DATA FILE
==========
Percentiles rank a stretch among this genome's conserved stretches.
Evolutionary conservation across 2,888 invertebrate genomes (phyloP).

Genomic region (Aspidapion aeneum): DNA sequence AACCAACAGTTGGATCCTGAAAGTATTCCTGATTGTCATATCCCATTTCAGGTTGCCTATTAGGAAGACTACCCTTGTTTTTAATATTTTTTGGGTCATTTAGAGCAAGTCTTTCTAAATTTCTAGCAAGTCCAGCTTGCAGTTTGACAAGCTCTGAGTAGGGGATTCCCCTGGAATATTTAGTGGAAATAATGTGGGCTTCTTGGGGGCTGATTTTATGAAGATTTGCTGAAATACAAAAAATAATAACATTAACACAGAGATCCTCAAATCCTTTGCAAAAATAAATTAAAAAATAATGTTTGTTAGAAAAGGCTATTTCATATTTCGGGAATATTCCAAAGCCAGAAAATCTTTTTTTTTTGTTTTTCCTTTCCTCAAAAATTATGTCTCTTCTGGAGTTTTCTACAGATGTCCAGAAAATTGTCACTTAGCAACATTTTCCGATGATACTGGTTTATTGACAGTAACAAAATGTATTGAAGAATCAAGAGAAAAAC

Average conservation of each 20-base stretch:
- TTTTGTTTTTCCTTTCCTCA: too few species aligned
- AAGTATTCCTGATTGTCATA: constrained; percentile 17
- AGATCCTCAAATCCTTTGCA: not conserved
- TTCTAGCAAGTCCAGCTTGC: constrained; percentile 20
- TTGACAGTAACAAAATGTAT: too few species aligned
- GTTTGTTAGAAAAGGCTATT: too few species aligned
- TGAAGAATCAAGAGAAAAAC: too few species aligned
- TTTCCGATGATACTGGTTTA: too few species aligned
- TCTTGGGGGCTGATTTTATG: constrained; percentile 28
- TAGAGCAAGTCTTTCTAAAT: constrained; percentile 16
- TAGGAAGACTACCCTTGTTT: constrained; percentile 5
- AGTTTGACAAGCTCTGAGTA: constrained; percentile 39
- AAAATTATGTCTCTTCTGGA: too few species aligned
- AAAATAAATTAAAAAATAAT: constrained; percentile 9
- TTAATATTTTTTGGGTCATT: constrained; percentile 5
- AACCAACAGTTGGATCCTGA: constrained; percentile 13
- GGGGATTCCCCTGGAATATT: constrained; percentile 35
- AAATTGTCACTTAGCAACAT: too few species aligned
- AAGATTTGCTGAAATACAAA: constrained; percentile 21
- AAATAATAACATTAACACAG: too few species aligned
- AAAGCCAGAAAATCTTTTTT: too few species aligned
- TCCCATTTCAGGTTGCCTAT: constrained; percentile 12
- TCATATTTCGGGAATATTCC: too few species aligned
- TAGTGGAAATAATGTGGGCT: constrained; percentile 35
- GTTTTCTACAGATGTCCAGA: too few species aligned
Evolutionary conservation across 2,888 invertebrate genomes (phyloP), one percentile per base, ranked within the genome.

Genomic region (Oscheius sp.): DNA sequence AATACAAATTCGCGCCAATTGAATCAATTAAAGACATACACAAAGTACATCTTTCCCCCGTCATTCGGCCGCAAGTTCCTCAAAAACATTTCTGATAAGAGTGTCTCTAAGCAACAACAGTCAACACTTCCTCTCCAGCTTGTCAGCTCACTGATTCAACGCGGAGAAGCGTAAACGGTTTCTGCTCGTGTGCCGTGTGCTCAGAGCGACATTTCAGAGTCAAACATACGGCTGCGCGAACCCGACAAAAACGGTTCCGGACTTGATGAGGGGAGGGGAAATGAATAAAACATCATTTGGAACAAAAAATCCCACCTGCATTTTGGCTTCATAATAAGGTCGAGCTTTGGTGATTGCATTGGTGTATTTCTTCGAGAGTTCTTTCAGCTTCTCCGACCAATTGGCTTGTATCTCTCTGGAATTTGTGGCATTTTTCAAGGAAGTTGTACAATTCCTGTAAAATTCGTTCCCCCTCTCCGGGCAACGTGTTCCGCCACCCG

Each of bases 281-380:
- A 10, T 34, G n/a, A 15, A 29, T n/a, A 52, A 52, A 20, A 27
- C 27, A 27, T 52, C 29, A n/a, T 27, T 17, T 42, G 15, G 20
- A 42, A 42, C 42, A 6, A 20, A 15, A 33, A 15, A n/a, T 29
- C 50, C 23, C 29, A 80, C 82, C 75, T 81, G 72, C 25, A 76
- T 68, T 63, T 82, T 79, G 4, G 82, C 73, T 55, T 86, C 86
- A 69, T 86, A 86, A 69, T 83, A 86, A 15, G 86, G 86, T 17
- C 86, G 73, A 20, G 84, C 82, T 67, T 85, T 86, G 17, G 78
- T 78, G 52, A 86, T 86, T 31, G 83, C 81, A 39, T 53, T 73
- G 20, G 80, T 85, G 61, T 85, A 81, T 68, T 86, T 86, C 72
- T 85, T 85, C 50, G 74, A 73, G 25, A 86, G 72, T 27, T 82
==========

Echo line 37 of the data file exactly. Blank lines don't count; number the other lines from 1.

- T 68, T 63, T 82, T 79, G 4, G 82, C 73, T 55, T 86, C 86